Thursday, May 03, 2012

Your own drumming blog: general practices

Three easy steps, followed
by a bunch of other steps. 
A lot of new drumming blogs have been cropping up recently, which suggests to me that there are even more people thinking about starting blogging, but haven't yet. That's a good thing- there are a hell of a lot of knowledgeable people out there, and the more information circulates the better and stronger the musical culture.

This series of posts will outline how to go about it, first dealing with general practices, then with useful/necessary skills, software, web sites; finally I'll outline my workflow for making a single post with a downloadable pdf.

General practices:

Post often.
It helps generate traffic and cultivate a regular audience. This means you have to:

Keep it brief.  Because brevity is the soul of not wasting everyone's damn time. Every post cannot be a dissertation, nor should it be. This is blogging. Every extra word is a barrier between your audience and the point you are trying to make. This goes quintuple for video lessons, should you choose to include them.

Research. Blogging- or even "real" writing- is not just about being a fount of knowledge: it's about finding and recognizing things that are good, and directing people to them. Your message and identity as a writer is a composite your knowledge and of the things you recognize as good and pass along.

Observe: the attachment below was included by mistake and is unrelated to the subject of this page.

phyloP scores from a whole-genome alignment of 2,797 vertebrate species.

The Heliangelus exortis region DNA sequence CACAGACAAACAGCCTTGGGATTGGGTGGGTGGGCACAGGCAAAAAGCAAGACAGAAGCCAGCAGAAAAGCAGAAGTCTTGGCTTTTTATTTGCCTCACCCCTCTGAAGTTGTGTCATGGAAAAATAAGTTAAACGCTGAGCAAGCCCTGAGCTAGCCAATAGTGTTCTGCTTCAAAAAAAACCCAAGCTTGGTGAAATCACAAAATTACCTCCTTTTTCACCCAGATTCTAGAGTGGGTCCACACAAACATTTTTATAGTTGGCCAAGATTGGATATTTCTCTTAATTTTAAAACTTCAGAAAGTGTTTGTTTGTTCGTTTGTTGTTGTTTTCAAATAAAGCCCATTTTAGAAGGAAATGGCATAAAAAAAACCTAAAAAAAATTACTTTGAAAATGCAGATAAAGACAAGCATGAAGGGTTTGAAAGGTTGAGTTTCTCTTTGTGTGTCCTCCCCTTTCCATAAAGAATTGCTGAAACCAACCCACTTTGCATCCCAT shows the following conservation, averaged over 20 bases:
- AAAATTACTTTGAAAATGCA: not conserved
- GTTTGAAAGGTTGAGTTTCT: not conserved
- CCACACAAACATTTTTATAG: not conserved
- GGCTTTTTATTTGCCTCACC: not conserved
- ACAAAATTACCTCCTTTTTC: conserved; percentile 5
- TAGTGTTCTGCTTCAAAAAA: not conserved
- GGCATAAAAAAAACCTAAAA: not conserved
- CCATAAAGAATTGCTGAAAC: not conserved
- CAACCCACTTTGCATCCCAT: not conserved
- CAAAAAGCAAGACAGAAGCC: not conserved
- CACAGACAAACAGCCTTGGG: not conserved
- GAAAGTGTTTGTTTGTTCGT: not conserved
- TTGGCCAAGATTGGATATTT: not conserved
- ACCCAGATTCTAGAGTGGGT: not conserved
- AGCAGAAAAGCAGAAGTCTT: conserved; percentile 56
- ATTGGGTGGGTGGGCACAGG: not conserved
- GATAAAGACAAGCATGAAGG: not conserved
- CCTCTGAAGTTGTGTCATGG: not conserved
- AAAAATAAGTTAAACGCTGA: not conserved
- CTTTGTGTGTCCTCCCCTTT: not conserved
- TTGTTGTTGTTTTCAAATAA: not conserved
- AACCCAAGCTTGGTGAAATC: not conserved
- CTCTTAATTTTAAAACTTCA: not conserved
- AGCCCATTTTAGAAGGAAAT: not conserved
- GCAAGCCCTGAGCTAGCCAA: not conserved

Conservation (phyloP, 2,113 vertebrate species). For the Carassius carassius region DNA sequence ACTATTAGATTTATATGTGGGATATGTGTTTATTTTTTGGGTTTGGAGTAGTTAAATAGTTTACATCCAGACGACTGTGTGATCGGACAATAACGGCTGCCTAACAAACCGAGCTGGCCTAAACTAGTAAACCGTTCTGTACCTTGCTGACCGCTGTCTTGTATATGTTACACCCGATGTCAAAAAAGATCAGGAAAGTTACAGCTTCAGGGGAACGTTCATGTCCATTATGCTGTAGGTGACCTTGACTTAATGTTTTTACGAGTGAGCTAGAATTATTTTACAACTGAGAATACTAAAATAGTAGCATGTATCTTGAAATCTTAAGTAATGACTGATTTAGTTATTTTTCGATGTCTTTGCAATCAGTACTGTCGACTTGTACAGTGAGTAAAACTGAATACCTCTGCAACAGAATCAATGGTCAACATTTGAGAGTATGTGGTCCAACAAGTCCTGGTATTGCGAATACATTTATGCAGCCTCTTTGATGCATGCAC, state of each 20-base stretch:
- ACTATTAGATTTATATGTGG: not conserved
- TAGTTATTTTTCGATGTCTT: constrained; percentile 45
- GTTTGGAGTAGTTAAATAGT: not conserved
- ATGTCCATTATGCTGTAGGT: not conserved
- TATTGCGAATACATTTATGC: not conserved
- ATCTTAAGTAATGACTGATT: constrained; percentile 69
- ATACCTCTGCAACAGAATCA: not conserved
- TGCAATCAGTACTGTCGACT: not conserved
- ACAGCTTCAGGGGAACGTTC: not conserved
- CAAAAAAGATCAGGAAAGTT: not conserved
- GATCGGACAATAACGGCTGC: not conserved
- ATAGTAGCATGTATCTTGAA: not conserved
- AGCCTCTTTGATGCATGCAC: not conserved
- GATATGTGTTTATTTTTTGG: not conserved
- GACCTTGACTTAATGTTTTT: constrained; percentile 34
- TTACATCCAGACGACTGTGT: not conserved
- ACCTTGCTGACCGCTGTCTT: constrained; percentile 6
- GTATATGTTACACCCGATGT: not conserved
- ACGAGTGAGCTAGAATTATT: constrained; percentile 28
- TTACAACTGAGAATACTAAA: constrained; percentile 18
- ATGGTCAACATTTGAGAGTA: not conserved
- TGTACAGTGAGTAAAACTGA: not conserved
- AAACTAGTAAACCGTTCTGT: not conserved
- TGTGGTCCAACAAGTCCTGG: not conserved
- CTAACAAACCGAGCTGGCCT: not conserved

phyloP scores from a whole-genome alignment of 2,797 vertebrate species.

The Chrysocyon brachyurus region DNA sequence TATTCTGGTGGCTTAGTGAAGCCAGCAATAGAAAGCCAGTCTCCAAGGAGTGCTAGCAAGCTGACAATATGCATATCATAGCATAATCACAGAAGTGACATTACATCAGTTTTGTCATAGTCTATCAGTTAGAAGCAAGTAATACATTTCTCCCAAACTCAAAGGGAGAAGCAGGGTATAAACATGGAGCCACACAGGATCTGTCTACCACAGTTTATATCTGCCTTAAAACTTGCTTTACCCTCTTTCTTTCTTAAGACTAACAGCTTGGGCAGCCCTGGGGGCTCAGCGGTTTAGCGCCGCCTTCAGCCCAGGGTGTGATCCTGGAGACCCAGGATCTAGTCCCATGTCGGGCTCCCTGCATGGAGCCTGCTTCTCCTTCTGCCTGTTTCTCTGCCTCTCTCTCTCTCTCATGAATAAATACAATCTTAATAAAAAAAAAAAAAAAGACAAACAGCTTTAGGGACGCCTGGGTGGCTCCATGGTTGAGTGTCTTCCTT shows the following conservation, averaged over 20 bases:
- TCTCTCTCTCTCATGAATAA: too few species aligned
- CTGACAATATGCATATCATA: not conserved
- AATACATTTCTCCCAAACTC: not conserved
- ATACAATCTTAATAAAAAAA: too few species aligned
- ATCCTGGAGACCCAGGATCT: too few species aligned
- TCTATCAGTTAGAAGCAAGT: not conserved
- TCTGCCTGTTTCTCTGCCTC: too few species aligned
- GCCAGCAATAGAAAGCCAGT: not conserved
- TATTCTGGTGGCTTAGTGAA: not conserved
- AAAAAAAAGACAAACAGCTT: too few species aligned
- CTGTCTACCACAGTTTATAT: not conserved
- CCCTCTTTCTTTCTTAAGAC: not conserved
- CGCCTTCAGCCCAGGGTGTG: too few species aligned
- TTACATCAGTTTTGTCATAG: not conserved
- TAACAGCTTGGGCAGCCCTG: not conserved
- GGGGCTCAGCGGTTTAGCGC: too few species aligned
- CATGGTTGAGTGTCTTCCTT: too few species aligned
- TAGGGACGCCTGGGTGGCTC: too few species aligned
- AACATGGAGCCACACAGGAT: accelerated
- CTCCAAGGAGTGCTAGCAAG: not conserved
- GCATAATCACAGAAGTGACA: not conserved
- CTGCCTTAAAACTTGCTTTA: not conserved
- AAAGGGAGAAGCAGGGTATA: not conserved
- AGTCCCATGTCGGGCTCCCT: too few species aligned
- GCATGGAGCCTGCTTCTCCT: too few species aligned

You should hopefully have a fair amount of original work in you, too.

Links are currency. The lifeblood of blogging. Maintaining a blogroll and linking to things in your posts- videos, articles, and other blogs generates traffic for yourself and others. You're doing something nice for someone every time you do it. I need to do more of it, in fact...

Read on after the break:

The mechanics of written communication on the computer. Formatting, design, data organization, and plain old command over the English language. I can't muster anything interesting to say about them, except that you have to care about them a little bit. Or a lot, in the case of language. A little online introduction to html should give you a good idea of the guidelines for effective formatting for the web.

Opinions/authority. They're traps. Musicians love giving opinions, and we all know a number of people who's fondest dream is that theirs should have the weight of authority. They want to be able to decree who's for real and who can't play and have it taken seriously, and to that end they dedicate a lot of energy to building themselves up as cats. In reality, no one cares, and no one is going to be fooled for long into thinking you're a bigger deal than you truly are. I try to stick to concretes: my own learning process, things that are useful to me, or things I've experienced in the field.

It's good to keep in mind is that even valid opinions serve to shut down the learning process in the people you share them with. So wield them carefully.

Geeking out. Don't be afraid of it- it's where your niche lies. Along the same lines, don't feel you have to be understood by absolutely everyone. If assume no knowledge on the part of the reader in every post you do, you'll never get anywhere. Anyway, it's good for beginners to be a little bit confused: interest + confusion = the beginning of a search for answers.

The internet is public and permanent. Everything you write is going to be available to everyone basically forever. Take care with how you present yourself.

Next time: Useful skills for bloggers.

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